But where does good self-insight or self-knowledge come from? Our self-understanding develops naturally from our interactive experiences within family systems, education systems, work systems, and societal economic systems.

4) Systems-based Psychological Theory and Practice:

Many types of psychotherapy can fall into this category: cognitive-behavioral therapy, addictions treatment therapy, critical incident trauma debriefing, family therapy, couples therapy, issue-focused group therapy, psychodrama, experiential group therapy, etc.

In many of these therapy models, we can unlearn maladaptive reactions that we may have internalized from childhood experiences: or that we may have picked up from experiencing traumatic events: or that we may have seen unconsciously modeled by others in work or social environments. In these types of therapies, counselors act as coaches and consultants to the client making sense of all these interactive systems to find solutions that work best for them.

In Cognitive-Behavioral therapy, clients and counselors explore evidence-based therapeutic techniques to overcome stress and determine together which ones work best for the client's symptom relief goals. Clients may explore their thinking process, may use feelings journaling, and may experiment with new skills practicing in session and at home.

But what if outside environmental factors still make it difficult to overcome enduring psychological stress? Sometimes it is not enough to treat a client's symptoms as maladaptive while ignoring a significant environmental contributor to those symptoms.

5) Liberation from societal and other environmental causes of psychological suffering.

Addressing societal contributors to suffering, in addition to individual psychological reactions to them, means engaging in community level interventions, anything from forming mutual aid groups for clients and families facing similar psychosocial issues; to forming consciousness-raising groups for the dispossessed or the oppressed; to connecting to available public resources for concrete economic services; to engaging in society-wide, positive economic and political changes to reduce or eliminate poverty, racism, sexism, bullying, domestic and workplace violence, environmental contamination, etc. Counselors trained as social workers excel at incorporating this community level advocacy type of change work into their psychotherapy practice.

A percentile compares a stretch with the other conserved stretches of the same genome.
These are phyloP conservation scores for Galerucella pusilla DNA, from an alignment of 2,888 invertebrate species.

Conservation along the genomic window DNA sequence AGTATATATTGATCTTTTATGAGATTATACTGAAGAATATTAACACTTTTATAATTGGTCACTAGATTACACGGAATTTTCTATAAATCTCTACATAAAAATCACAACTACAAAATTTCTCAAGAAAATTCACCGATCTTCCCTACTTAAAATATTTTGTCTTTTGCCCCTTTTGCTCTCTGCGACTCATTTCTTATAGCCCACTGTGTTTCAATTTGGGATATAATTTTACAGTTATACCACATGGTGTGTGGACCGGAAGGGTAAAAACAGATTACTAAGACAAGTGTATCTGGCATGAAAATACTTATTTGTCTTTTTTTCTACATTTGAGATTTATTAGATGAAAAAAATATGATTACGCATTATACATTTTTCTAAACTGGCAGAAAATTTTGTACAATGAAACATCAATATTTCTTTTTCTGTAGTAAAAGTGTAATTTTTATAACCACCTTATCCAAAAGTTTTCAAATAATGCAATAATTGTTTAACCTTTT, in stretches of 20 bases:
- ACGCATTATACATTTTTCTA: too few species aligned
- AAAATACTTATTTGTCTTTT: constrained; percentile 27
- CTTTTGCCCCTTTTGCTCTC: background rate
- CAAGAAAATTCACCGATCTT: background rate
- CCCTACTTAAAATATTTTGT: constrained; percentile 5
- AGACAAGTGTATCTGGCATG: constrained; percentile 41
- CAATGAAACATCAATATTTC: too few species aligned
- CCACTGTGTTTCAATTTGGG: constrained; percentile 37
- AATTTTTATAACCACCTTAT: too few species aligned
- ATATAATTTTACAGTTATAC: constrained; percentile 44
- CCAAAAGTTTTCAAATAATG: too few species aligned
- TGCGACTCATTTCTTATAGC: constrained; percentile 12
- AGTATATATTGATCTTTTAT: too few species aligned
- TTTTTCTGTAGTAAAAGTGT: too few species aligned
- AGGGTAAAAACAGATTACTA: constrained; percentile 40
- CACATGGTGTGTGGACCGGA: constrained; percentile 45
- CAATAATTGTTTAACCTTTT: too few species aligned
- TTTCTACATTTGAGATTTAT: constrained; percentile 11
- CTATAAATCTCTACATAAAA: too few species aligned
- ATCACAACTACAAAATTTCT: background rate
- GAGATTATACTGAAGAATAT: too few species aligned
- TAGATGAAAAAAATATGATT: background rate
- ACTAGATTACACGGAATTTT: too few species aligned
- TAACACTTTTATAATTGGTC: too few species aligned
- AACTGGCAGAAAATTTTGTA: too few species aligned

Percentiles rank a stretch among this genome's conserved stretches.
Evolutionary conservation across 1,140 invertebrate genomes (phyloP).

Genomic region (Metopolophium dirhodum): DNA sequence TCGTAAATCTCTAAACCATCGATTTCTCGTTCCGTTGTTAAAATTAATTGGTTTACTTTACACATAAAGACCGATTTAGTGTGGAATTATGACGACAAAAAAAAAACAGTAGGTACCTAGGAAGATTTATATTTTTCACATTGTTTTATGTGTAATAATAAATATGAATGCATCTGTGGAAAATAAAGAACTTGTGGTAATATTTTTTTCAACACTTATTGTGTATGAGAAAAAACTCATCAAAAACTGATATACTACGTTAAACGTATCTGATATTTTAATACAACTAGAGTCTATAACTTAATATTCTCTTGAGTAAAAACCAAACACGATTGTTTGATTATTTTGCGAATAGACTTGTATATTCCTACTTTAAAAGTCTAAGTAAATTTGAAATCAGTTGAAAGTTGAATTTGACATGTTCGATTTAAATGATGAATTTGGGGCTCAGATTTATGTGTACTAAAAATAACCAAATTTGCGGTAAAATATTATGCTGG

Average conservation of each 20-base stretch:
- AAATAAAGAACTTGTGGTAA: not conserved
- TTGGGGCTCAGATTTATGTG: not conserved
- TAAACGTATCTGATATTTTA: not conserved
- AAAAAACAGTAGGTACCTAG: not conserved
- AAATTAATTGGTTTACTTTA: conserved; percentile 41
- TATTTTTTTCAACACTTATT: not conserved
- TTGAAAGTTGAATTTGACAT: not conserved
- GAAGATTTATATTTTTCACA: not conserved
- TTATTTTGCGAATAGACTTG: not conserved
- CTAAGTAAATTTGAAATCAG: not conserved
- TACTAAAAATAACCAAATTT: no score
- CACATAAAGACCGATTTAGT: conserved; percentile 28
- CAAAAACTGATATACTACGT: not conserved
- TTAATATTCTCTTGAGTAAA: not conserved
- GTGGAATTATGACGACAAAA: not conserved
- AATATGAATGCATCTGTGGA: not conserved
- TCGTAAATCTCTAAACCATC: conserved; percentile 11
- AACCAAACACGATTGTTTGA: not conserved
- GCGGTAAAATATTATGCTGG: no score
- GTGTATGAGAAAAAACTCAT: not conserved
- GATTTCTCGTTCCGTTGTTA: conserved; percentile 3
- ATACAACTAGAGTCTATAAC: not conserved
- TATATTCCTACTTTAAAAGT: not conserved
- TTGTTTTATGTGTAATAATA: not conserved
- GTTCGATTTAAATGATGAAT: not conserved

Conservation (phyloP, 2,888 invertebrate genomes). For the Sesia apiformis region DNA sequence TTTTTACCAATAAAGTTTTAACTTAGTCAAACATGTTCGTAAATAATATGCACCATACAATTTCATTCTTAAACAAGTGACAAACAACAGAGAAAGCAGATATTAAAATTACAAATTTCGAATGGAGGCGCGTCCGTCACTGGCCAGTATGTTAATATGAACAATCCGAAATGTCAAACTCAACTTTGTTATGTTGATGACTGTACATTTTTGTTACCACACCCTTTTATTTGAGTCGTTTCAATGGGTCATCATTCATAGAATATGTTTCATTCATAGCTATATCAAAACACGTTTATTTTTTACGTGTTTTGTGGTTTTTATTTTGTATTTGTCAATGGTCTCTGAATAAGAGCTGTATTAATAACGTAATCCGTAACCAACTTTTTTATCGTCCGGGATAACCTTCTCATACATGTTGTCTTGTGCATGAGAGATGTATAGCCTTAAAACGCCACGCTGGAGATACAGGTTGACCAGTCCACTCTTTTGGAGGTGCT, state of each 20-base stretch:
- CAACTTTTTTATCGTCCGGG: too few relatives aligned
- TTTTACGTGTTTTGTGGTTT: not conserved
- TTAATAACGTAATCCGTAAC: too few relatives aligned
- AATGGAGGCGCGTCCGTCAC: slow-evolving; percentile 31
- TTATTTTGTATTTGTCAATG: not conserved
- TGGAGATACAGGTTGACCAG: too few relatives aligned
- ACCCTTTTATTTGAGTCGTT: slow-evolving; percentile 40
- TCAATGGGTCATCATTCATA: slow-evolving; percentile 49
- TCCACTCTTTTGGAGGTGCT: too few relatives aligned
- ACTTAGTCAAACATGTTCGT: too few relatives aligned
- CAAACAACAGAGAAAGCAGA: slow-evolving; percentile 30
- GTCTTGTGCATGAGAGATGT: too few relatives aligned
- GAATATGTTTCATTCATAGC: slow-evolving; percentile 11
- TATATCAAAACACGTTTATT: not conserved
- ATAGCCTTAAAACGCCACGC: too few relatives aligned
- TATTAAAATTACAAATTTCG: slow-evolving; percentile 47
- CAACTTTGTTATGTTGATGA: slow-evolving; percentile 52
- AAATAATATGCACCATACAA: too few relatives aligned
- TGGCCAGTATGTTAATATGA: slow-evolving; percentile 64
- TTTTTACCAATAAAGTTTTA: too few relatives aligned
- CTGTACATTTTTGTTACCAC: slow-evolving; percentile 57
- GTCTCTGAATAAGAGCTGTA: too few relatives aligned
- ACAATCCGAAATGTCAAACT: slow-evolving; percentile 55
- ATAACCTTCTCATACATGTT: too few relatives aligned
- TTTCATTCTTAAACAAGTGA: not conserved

Choosing online tele-therapy with psychotherapist Helen Loughrey Counseling Services: for residents of Connecticut, Rhode Island, and New York.

As a licensed clinical social worker with training and experience working with all of these methods, I have learned that a carefully selected combination of therapeutic methods often provides the best client outcomes for overcoming both personal and environmental obstacles to happiness and fulfillment in life.

I have ten years of clinical social work training and experience in Maryland as an Employee Assistance Program (EAP) counselor and EAP Director in the workplace. I also reviewed clinical treatment plans as a managed care provider authorizing inpatient and outpatient behavioral health care. I have counseling expertise helping clients with addictions, codependency, critical incident trauma, violence in the workplace, anxiety and depression, and grief and loss. I have often been the first professional psychotherapy contact for many people. I feel honored to have helped so many clients over the years. I have felt so inspired by witnessing their recovery success.

My online tele-health psychotherapy practice is licensed in both Connecticut and Rhode Island. During the early part of 2020, the state of New York authorized clinicians in neighboring states to also assist New York residents. I am pleased to be able to help residents of these three states via online individual and group therapy appointments.

When you consult with me for your online psychotherapy, you can trust that whatever you share in session with me is kept confidential. You can also be confident that your concerns receive my caring full attention. I want you to succeed. I have the training background and long professional experience to help you properly assess your presenting life challenges and to identify (or rule out) any concurrent psychosocial issues which could either aid or hinder your progress toward your goals. I identify and coordinate any additional resources you may need. Based on my continued training in evidence-based Cognitive-Behavioral methods (designed by David Burns MD, author of the book Feeling Good The New Mood Therapy), my experience helps you to meet and overcome challenges with one of the most effective therapies available for identifying and achieving your psychosocial goals.

Ready to start your successful psychotherapy journey? Contact me to arrange a confidential online tele-therapy appointment from the comfort of your home.